Formed in 2000, Baltimore City’s growing Green Party has roughly 1,000 residents registered. Emanuel McCray is the Green Party’s mayoral candidate in the 2016 race. As the party’s name suggests, ecological sustainability is a key focus, but just as important are social and economic justice issues. In their words, Green Party members are grassroots activists, environmentalists, advocates for social justice, nonviolent resisters, and regular citizens who’ve had enough of corporate-dominated politics. This is Emanuel McCray’s second run for mayor, and below he shares what makes this year’s bid unique, and why he’s excited to throw his hat into Baltimore’s ring of mayoral candidates.
Born in Baltimore, Emanuel McCray attended Randallstown High School. He spent ten years in the Active Reserves with two tours in Iraq and Bosnia. McCray is a single father of four children, and he currently works as a leadership organizer for United Workers focusing on the non-profit’s housing campaign. McCray works on the ground in Baltimore to build a larger and more coordinated presence to address the housing issues many residents face in Baltimore. You can often find Emanuel McCray walking the 9th and 13th districts as he says, “building numbers and drawing power.”
What’s one experience from your past that best prepared you to be mayor?
Back in June 2010, I was employed as an hourly worker at the Inner Harbor’s ESPN Zone. The restaurant, which was owned by Disney, decided to close all the restaurants without informing the employees ahead of time. With the help of the human rights organization United Workers, some of us organized and filed a lawsuit to get a decent severance. Though it took a few years, we ended up winning our lawsuit. That experience opened my eyes to how some in corporate America feel about their employees. The company fought hard to keep the money that they owed us. I also learned that regular people can make a change by coming together and fighting for the little guys.
Baltimore’s mayoral race is chock-full of candidates. How do you plan to stand out?
I am not worried about the numbers because I think will stand out because I’m the only Green Party candidate. Though Baltimore is a big city, it’s a small enough town for the Green Party to accomplish effective grassroots campaigning in the right areas, and upset a big party candidate. I think my platform — fair housing, paid sick leave, investing in people and jobs — speaks to the people of Baltimore. Because the Green Party is funded by citizens, not corporations or national parties, I’m not tainted, and I don’t have to sell-out and ignore voters if I am elected. I think many politicians have to pay back their funders, and the everyday people lose out.
You seem pretty busy with raising four kids, running for mayor, and working as a community organizer. What do you do for fun?
I love music, and I am a DJ. I am also an event planner.
Baltimore saw record violence last year. How can we curb the bloodshed?
To curb the bloodshed in Baltimore we need to invest in our people by providing more quality-paying jobs, more affordable and permanent housing options, more recreation centers, better public services, and by giving ex-offenders a fighting chance to survive when they finish doing their time. It won’t happen overnight, but my plan invests in our people, not profit.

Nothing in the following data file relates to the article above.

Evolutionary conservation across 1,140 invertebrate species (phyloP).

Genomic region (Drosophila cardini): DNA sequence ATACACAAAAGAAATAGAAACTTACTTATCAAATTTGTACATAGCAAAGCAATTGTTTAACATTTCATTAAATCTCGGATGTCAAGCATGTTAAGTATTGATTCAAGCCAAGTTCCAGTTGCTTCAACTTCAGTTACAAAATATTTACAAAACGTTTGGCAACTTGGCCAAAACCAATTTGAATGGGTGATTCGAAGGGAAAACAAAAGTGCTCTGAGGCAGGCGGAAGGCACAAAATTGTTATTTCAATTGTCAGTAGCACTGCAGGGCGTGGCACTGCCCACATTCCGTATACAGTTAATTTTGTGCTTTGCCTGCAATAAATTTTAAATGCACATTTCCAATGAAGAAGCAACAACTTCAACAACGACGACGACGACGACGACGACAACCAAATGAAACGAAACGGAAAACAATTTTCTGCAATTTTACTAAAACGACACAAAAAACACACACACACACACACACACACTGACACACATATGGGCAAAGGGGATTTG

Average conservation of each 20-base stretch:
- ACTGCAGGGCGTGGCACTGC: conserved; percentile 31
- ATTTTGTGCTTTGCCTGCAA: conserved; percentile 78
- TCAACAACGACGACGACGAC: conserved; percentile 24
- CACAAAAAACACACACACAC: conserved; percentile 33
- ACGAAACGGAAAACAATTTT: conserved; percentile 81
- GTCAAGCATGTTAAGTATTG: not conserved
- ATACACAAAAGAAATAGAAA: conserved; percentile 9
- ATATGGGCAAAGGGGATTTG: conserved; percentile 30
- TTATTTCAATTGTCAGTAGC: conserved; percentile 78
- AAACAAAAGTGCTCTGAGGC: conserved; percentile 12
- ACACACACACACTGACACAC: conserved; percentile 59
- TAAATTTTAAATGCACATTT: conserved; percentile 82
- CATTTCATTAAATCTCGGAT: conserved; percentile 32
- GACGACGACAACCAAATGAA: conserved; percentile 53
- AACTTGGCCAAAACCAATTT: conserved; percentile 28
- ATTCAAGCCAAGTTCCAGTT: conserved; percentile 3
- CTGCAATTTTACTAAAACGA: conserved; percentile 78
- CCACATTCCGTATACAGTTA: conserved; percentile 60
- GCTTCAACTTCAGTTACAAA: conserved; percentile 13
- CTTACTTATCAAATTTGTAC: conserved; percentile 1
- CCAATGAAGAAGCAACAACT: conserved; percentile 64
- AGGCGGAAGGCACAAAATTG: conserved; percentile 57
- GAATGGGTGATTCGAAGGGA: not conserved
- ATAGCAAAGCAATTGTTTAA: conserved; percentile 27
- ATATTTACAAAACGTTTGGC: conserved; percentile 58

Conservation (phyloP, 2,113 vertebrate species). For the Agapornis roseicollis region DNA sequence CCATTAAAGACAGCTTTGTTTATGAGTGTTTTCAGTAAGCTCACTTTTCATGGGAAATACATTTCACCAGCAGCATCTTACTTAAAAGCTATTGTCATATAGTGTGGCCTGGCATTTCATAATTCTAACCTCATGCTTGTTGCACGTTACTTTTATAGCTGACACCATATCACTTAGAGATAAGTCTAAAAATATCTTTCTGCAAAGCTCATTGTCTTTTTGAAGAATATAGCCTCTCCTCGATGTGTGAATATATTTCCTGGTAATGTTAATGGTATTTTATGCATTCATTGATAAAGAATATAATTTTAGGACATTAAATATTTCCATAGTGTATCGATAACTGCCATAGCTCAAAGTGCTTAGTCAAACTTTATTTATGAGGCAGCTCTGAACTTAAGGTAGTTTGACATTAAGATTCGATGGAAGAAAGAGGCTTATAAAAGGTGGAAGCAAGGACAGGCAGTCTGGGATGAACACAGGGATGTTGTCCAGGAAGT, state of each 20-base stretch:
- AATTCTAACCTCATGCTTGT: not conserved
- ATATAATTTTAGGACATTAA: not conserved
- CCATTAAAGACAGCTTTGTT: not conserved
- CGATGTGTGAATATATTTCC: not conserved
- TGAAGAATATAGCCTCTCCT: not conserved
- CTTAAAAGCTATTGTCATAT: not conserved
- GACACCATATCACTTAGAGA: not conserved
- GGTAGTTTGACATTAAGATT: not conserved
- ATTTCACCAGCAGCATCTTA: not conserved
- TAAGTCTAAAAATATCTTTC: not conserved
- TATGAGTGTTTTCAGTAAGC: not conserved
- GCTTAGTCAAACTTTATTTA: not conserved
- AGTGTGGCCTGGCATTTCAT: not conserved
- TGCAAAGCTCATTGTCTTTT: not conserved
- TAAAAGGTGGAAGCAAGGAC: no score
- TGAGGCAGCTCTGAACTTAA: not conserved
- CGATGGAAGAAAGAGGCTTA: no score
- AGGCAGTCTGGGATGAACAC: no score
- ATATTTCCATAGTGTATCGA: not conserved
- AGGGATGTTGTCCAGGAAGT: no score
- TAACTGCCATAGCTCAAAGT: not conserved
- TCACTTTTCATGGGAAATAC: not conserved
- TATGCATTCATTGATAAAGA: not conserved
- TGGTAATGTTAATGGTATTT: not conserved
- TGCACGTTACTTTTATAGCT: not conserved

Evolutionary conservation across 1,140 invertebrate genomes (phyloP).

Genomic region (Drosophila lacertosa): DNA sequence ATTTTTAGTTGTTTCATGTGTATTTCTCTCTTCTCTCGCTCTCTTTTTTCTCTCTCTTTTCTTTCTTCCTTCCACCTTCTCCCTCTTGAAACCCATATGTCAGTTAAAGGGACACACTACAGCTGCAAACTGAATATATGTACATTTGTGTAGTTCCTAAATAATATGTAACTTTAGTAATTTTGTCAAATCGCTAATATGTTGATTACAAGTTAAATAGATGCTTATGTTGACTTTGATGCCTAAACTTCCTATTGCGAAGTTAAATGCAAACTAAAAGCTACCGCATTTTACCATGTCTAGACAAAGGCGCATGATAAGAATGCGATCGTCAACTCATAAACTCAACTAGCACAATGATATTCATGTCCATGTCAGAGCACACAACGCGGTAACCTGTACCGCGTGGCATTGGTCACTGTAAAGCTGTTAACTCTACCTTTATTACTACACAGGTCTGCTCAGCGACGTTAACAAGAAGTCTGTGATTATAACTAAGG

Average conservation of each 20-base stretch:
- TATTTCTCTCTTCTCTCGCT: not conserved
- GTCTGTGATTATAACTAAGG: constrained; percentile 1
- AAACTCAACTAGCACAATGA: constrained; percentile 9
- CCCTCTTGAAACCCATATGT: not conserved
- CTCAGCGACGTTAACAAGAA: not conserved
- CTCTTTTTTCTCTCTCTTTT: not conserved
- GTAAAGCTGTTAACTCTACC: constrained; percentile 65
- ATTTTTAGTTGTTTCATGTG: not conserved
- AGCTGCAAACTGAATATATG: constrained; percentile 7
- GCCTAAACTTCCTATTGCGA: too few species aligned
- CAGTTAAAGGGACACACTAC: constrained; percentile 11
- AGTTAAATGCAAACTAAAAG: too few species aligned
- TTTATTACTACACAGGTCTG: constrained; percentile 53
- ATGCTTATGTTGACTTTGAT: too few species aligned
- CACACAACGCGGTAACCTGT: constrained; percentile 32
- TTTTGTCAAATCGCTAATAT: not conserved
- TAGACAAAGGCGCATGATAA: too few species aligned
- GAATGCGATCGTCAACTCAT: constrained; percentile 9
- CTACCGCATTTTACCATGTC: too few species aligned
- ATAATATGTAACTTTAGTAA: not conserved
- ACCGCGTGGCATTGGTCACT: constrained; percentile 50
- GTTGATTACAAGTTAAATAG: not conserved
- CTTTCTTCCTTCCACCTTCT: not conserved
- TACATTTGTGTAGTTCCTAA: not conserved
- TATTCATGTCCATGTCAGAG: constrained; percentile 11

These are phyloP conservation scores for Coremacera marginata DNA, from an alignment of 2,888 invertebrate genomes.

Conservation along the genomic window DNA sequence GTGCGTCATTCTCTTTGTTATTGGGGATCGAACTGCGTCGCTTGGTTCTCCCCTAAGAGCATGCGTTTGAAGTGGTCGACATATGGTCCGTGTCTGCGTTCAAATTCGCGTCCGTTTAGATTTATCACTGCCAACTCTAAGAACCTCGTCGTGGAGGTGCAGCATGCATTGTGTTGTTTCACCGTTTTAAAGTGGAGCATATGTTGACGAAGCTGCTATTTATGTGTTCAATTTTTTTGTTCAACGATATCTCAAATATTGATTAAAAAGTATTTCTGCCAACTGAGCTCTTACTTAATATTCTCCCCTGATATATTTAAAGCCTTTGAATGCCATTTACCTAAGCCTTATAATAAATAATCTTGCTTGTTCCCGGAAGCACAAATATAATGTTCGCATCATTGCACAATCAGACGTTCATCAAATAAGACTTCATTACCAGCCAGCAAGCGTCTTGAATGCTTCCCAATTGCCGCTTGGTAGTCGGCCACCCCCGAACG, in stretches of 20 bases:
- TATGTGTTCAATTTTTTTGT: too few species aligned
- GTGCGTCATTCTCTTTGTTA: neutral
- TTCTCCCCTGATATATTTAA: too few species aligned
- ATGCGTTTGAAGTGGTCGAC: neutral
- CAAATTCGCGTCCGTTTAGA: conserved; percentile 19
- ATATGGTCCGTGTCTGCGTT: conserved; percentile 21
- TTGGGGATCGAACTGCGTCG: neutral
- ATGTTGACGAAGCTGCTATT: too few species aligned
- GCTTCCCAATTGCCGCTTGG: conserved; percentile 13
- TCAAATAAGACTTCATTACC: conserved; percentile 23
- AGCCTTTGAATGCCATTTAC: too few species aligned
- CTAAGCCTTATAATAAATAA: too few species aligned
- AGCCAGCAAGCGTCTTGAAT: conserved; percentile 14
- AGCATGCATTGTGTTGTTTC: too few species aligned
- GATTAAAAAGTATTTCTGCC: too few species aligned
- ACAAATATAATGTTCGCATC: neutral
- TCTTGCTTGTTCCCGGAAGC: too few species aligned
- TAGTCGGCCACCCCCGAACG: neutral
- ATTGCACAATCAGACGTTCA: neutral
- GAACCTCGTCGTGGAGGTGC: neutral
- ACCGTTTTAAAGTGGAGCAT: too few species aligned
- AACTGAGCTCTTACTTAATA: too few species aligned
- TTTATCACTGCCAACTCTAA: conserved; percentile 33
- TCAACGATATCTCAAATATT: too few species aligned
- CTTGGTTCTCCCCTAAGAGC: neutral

How would you support the environment given you are the Green Party candidate?
I would do everything that a mayor can to stop the development of the Curtis Bay trash incinerator. Building a 90-acre trash burning facility for refuse, plastics and tires from outside Baltimore City is unfair development for Curtis Bay, and just brings toxic pollution right into the community. Through the Free Your Voice community organizing, we’ve focused on highlighting green energy and sustainable jobs into Curtis Bay.
The unrest that followed Freddie Gray’s funeral showed mayoral leadership includes the ability to navigate a crisis. What is the most important thing for a mayor do in that situation? What would you have done differently if you were mayor on April 27?
It’s real simple. Instead of hiding behind City Hall and talking on the news, I would have been calm and would have been proactive and gone out to the affected areas to speak personally to the protestors and rioters. Mayors must personally reach out to hurting communities. I would have left City Hall and visited Pennsylvania and North Avenues to speak to the protestors. My focus would have been to calm them down, and get the situation as peaceful as possible. I think one problem is that many city residents don’t relate to the current leaders. Baltimore City’s leadership needs a turnover, and we need leaders who are from the poor and working class, and who understand why the people reacted the way they did last April. The leaders in Baltimore City government need to be able to relate to Baltimore City residents.
Post-riots, there is talk of doubling down on efforts to address issues related to race, poverty, education and community-police relations. What is the first step you would take as mayor to “rebuild” Baltimore?
My vision for Baltimore is that people’s lives matter over private businesses’ profits. I learned that Baltimore City gets over $65 million a year in bonds. As mayor, I want to invest at least $20 million and bring businesses into impoverished areas – businesses that can provide quality jobs at a living wage, and bring more permanent, affordable housing, better schools, and efforts to help clean up our city.
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